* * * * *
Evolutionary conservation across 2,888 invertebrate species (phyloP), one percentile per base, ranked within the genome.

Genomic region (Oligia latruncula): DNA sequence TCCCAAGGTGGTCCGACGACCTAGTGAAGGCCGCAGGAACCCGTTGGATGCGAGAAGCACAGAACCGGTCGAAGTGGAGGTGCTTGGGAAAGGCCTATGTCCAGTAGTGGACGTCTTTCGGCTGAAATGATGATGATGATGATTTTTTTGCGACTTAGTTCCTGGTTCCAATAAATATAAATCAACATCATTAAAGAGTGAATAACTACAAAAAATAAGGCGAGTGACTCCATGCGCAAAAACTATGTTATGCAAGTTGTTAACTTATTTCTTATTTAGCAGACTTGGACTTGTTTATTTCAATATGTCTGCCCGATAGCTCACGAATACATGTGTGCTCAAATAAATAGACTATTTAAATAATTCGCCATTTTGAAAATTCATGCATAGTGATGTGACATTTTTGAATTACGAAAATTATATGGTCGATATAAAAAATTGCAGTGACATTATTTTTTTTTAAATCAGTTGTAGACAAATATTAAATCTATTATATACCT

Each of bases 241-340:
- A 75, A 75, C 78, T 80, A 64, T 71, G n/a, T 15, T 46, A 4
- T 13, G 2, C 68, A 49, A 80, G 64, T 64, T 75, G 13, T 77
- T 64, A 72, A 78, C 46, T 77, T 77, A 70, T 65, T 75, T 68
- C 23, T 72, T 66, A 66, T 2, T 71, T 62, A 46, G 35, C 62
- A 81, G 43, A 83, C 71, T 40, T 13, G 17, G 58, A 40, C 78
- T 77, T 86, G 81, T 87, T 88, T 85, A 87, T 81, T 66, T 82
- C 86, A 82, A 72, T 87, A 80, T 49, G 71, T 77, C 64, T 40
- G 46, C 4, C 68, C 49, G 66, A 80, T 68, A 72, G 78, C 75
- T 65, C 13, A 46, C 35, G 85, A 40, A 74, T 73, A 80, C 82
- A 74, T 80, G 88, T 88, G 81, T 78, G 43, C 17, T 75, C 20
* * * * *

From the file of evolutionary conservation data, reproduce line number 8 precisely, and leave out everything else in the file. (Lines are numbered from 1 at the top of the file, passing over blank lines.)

- A 81, G 43, A 83, C 71, T 40, T 13, G 17, G 58, A 40, C 78